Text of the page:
According to the DOJ, more than 3,000 US minors were targeted for sextortion crimes last year

A hooded man representing a cybercriminal.

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After a dramatic increase in incidents over the past year, federal law enforcement officials are cracking down on a program aimed at extorting sexual imagery from children and young people.

Sexual predators threaten, blackmail or seduce minors through “sextortion,” a portmanteau of “sex” and “blackmail,” in which they demand sexually explicit content or money from a child against their will, according to a Justice Department advisory released Tuesday. Victims as young as 10 years old were targeted.

Over 3,000 minors were targeted in the United States last year, the DOJ said.

The crime is a subset of online lure, which increased 98% from 2019 to 2020, according to the National Center for Missing and Exploited Children. The NCMEC issued a public safety alert about sextortion Tuesday in cooperation with the US Attorney for the Western District of Pennsylvania, the Philadelphia Department of Homeland Security Investigations and the FBI’s Pittsburgh office.

“These criminals have gotten very good at luring and blackmailing young children,” Mike Nordwall, the FBI Pittsburgh special agent in charge, said in a statement. “They’re trying to hide behind the anonymity of the internet, but the FBI won’t let them exploit our children.”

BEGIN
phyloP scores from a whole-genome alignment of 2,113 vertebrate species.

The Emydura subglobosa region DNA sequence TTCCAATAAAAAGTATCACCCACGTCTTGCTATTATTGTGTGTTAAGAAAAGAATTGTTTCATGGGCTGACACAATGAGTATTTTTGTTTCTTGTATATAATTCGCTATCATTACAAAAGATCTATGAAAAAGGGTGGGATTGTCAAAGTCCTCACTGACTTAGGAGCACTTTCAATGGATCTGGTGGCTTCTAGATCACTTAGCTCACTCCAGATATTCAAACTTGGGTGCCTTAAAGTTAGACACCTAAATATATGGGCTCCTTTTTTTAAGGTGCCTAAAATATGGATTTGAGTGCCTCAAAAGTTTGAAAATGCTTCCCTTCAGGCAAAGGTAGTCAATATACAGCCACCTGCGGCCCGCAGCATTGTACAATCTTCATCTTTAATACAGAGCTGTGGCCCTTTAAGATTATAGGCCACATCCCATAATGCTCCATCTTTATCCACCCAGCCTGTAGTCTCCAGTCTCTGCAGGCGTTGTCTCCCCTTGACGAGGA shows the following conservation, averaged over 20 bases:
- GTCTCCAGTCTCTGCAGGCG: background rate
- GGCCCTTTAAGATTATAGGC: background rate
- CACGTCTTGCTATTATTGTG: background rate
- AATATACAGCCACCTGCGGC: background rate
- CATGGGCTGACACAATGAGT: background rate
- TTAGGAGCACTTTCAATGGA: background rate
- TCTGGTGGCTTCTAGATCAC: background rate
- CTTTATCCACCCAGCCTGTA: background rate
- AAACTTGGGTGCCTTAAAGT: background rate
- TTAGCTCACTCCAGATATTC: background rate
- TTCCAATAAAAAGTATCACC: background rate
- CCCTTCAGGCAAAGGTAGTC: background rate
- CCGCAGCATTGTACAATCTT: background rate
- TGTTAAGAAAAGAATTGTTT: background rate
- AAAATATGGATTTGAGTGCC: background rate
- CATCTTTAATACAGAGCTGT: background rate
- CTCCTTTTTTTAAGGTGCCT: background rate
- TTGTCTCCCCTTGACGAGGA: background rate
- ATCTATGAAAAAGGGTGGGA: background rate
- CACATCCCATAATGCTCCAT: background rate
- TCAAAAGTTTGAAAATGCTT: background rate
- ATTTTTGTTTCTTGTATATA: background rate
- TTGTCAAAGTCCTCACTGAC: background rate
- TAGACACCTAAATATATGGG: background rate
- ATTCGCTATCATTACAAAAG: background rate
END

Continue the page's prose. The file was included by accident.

Sextortion is rampant online, where predators often pose as children or teenagers to gain their victims’ trust, before coaxing them into sharing sexual content, such as photos or videos, according to federal officials. According to the warning, predators will even lie if they have sexual images in order to blackmail victims for more content, cash or gift cards under threats to release the images.

According to federal officials, a predator sometimes shares images regardless of whether a victim is making payment demands. The toll on the victim can lead to shame, fear, confusion and, in some cases, suicidal thoughts. Amanda Todd, the subject of a new documentary on sextortion and the target of the practice when she was only 13, committed suicide two years later.

If you or someone you know is in crisis, please call the National Suicide Prevention Lifeline on 988.

Law enforcement officials say prevention is the best weapon against sextortion. NCMEC provides resources for carers and educators on crime. The sextortion cycle generally ends when a victim tells an adult or the perpetrator is discovered by law enforcement.

“It is vitally important to provide parents and carers with the information they need to prevent this crime before it happens and to help victims come forward if they do,” she said US Attorney Cindy K. Chung in a statement. “We will continue to work with federal, state and local law enforcement agencies to protect children from sexual exploitation in all its despicable forms.”

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